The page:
Can I Live in My Static Caravan?

16 Sep 2010

“Can I live in my static caravan?” is a question we frequently get asked. The short answer is yes, there are ways in which you can live in your static caravan. Many travelers and gypsies have been doing so for centuries, and long before we had the sites, technology and resources that make caravanning so comfortable in the present.

If you enjoy a caravanning as a holiday past time you’ll have no difficulty what-so-ever to adjust something you love into a full-time way of life. If you’re a home dweller with little experience looking to live in a static home for whatever reason, be it freedom or saving money, you might find the adjustment a little bit harder but it is still easily attainable.

Here are some options that are available to those looking to move into a static home or caravan for the long haul.

Living in a Static Caravan Park Home

If you want to be able to live in a static caravan for the whole year then you can live in a Park Home. Normally this will involve buying a static caravan from the owners of the park. You will then rent the pitch from them and be liable to pay a variety of fees to live there. This will include council tax, maintenance fees and utility bills. Don’t take any risks when choosing a residential static caravan park, always ask the owners the exact costs of renting the pitch and bear in mind that although you will have bought the caravan the owners may claim a portion of the sale price if you want to sell it on.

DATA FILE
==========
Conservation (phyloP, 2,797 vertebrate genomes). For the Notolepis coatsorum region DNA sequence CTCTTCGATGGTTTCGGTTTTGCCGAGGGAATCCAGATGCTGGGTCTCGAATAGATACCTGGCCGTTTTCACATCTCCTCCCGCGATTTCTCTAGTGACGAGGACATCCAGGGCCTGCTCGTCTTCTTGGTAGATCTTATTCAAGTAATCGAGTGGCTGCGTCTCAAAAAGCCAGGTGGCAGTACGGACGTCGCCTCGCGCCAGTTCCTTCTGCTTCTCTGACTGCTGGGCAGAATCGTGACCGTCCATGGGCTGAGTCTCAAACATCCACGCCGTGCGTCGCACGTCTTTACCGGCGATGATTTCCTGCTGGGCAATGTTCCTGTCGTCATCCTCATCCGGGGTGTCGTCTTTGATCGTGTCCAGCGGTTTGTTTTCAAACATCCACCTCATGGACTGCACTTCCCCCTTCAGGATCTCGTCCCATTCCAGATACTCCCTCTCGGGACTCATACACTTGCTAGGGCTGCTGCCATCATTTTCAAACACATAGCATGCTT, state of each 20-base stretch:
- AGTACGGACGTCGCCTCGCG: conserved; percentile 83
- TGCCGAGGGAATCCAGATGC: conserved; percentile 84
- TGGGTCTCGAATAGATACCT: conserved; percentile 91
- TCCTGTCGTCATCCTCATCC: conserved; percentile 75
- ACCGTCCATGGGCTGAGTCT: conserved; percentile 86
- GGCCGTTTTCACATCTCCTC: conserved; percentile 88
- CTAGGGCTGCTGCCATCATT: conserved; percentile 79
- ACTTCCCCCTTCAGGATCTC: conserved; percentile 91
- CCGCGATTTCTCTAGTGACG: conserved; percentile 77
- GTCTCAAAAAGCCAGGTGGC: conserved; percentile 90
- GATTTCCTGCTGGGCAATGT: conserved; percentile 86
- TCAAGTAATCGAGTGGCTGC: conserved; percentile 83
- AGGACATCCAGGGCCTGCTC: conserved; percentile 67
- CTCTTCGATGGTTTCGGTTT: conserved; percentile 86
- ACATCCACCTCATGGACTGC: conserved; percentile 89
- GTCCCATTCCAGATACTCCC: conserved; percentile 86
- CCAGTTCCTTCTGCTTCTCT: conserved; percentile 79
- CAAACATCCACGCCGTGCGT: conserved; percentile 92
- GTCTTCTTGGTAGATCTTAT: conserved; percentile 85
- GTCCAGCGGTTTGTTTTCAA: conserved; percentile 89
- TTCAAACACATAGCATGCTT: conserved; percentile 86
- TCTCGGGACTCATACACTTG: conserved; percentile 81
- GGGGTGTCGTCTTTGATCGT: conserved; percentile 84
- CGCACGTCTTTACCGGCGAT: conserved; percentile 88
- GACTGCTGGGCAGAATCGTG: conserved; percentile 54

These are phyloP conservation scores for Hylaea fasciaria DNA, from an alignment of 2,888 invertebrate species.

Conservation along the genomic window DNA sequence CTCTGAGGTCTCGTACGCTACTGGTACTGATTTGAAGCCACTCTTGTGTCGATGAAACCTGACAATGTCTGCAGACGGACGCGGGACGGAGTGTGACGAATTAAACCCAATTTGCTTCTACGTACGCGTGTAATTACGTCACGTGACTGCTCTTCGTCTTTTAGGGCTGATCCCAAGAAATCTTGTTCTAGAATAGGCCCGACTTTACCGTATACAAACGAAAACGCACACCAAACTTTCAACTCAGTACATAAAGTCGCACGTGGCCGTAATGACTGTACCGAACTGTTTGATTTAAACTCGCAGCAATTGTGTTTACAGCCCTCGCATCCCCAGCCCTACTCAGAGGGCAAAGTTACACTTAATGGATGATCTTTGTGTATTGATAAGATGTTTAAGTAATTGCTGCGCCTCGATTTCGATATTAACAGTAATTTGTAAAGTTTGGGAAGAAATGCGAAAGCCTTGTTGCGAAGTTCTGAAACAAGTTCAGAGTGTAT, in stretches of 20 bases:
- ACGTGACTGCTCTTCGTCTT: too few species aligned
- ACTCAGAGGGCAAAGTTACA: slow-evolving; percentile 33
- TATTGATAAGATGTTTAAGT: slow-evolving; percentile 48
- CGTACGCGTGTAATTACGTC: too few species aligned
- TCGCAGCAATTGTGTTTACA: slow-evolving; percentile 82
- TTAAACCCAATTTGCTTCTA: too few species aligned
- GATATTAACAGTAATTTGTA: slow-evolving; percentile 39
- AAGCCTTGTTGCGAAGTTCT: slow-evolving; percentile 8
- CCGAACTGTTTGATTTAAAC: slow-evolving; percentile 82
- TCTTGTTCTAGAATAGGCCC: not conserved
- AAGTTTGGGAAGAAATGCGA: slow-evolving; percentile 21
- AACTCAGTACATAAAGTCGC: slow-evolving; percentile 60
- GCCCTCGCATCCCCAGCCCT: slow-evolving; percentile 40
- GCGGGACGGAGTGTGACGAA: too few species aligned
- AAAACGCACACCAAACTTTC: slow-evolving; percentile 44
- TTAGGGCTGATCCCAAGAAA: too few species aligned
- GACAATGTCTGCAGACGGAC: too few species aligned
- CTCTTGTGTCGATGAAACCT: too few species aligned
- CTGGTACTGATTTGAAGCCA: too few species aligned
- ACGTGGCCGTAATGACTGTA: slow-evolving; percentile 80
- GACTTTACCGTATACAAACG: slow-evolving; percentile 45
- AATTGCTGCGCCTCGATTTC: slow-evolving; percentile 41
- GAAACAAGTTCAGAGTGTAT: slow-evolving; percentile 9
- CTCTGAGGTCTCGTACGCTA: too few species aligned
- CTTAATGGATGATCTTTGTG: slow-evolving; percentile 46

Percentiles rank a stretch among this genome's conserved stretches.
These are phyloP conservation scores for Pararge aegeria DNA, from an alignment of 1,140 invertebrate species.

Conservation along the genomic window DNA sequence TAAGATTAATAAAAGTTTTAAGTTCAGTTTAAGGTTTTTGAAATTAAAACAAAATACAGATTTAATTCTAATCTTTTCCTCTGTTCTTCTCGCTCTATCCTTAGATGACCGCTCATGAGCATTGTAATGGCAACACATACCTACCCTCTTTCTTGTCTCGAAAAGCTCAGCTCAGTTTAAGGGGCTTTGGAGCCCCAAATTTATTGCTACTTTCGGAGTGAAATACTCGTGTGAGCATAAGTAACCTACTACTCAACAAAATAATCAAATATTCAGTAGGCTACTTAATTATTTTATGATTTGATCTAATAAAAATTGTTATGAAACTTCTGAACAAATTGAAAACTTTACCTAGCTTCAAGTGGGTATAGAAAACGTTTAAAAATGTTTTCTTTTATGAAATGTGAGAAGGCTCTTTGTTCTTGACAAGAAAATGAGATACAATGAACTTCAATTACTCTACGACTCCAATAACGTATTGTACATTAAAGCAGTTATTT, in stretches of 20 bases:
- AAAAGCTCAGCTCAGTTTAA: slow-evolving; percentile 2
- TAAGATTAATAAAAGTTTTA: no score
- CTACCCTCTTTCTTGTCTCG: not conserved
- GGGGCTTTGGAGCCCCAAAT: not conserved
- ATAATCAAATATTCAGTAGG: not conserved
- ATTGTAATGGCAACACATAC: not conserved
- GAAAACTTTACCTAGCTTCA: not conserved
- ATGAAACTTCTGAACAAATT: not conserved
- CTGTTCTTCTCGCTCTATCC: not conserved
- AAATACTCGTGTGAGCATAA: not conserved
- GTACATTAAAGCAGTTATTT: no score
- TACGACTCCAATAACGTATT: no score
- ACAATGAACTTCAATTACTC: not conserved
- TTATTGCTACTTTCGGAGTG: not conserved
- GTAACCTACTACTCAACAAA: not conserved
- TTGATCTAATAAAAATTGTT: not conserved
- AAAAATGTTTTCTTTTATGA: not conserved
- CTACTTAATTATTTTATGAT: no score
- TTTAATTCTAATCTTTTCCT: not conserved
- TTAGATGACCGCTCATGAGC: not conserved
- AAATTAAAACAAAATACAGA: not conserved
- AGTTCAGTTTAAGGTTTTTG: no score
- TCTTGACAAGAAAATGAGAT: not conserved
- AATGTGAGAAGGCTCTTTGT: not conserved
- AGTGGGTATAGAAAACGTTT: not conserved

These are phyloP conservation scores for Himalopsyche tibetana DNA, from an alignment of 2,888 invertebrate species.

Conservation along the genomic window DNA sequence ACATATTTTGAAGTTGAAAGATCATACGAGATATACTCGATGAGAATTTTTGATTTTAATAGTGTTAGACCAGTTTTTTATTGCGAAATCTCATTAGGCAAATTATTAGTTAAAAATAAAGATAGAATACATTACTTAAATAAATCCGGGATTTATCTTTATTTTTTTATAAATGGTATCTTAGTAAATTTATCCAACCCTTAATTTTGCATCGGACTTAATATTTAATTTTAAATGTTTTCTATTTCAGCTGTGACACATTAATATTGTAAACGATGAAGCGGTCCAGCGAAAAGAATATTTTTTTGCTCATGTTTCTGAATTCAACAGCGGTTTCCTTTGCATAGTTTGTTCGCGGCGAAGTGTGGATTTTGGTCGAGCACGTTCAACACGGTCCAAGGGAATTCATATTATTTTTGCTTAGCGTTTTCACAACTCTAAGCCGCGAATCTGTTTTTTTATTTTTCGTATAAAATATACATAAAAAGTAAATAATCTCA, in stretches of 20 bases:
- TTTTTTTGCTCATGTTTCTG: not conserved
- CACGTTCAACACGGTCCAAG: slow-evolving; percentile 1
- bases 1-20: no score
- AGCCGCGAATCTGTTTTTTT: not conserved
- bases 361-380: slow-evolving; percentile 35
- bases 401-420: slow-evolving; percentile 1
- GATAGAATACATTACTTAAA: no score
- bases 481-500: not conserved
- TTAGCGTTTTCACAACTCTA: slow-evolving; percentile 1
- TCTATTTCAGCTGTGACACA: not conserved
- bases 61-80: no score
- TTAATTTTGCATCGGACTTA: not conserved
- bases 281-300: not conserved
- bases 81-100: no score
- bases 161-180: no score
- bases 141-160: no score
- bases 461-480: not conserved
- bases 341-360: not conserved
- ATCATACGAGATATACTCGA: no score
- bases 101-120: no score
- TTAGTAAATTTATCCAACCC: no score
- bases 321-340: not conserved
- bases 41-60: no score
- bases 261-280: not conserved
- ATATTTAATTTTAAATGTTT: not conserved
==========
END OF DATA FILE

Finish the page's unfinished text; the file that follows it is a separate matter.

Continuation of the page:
Park Homes have a license to operate twelve months of the year as residential housing, which is why you will have to pay council tax. However you can use your static caravan as a permanent address and be entered onto the electoral role.

Living in a Static Caravan Site Home

Static Caravan site

Site homes for static caravans are holiday homes. This means that their license only extends for about 10 months of the year, so you will have to vacate your caravan for two or three months every year. The result of this is that the caravan can not be regarded as a permanent residence and you cannot use the address to be on the electoral role.

Static caravan parks of this type will often allow you to bring your own caravan. Again you will be liable for pitch rental fees and often a maintenance surcharge plus the costs of your bills. Don’t forget to ask the owners the exact amount of time you must be away from your caravan and factor in the cost of staying elsewhere during this period.

Living in a Static Caravan On Your Own Land

There is a lot of contradictory information about using static caravans on your own land. The reason is that different areas have different rules and in the majority of cases you will need some kind of permit in order to use a caravan. As a general rule you are not allowed to live in a caravan on your own land without planning permission. What you can do varies from council to council so you should check with them before making any plans. The law states that outbuildings, including caravans, cannot be used for sleeping in unless permission has been obtained.